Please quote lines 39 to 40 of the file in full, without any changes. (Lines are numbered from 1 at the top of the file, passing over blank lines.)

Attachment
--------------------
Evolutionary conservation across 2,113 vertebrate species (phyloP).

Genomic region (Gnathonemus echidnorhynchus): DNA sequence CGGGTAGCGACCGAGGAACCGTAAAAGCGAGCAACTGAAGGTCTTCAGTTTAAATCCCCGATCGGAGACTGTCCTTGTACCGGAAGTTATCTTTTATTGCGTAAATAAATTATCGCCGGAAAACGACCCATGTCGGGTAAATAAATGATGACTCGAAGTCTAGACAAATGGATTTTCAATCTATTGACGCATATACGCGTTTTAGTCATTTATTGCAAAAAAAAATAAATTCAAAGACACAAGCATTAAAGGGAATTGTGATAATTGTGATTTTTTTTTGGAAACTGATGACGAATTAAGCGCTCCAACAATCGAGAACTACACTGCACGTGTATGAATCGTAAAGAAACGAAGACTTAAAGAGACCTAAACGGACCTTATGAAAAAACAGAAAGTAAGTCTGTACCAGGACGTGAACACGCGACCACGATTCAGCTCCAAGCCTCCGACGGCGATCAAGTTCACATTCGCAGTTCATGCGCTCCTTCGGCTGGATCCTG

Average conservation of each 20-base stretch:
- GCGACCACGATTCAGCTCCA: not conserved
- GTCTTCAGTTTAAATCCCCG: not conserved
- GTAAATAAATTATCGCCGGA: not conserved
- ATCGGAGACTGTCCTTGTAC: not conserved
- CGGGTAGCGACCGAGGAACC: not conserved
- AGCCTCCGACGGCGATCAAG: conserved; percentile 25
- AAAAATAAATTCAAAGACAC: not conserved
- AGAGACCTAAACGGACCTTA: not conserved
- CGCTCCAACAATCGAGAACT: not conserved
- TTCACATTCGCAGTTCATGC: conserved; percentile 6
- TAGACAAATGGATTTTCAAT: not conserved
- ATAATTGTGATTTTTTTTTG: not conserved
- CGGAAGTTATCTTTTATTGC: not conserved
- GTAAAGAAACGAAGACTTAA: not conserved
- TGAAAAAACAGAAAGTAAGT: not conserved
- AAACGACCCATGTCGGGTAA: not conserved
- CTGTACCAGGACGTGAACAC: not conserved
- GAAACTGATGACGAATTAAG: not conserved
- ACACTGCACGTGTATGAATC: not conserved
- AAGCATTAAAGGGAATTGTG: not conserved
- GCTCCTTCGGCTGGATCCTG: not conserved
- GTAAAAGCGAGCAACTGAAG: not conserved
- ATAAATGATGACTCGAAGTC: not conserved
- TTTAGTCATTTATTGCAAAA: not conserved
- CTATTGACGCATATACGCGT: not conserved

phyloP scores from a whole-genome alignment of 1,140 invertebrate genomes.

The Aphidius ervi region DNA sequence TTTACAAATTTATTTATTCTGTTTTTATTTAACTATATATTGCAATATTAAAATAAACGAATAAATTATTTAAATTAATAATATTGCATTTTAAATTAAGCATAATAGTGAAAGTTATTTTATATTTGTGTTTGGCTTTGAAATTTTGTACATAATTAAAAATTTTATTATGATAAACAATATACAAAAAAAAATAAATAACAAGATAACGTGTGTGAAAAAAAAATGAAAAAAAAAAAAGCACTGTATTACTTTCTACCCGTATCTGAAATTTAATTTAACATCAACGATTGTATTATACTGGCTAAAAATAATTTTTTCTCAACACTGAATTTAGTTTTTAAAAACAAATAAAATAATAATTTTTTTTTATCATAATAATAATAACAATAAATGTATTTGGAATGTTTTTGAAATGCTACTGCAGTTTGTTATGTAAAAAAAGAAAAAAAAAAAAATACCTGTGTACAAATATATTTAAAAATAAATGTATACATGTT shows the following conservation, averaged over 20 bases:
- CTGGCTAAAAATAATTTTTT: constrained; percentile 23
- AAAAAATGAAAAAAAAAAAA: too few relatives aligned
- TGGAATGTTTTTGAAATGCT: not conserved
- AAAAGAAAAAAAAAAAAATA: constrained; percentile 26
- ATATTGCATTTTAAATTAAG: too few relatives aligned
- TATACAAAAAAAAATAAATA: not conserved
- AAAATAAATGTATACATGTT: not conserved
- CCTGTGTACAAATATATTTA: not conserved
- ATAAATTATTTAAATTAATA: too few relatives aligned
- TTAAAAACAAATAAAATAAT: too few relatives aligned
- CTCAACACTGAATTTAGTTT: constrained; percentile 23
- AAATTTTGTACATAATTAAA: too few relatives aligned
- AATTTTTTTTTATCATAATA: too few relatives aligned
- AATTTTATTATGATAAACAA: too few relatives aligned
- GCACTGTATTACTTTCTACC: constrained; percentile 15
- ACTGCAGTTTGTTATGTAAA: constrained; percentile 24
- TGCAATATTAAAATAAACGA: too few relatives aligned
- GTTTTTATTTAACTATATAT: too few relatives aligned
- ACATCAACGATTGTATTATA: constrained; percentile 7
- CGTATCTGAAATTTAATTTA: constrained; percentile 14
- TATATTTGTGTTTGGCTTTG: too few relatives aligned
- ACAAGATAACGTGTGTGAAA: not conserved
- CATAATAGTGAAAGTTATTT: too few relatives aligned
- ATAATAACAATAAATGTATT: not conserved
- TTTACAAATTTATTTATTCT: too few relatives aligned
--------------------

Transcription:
- ATAAATTATTTAAATTAATA: too few relatives aligned
- TTAAAAACAAATAAAATAAT: too few relatives aligned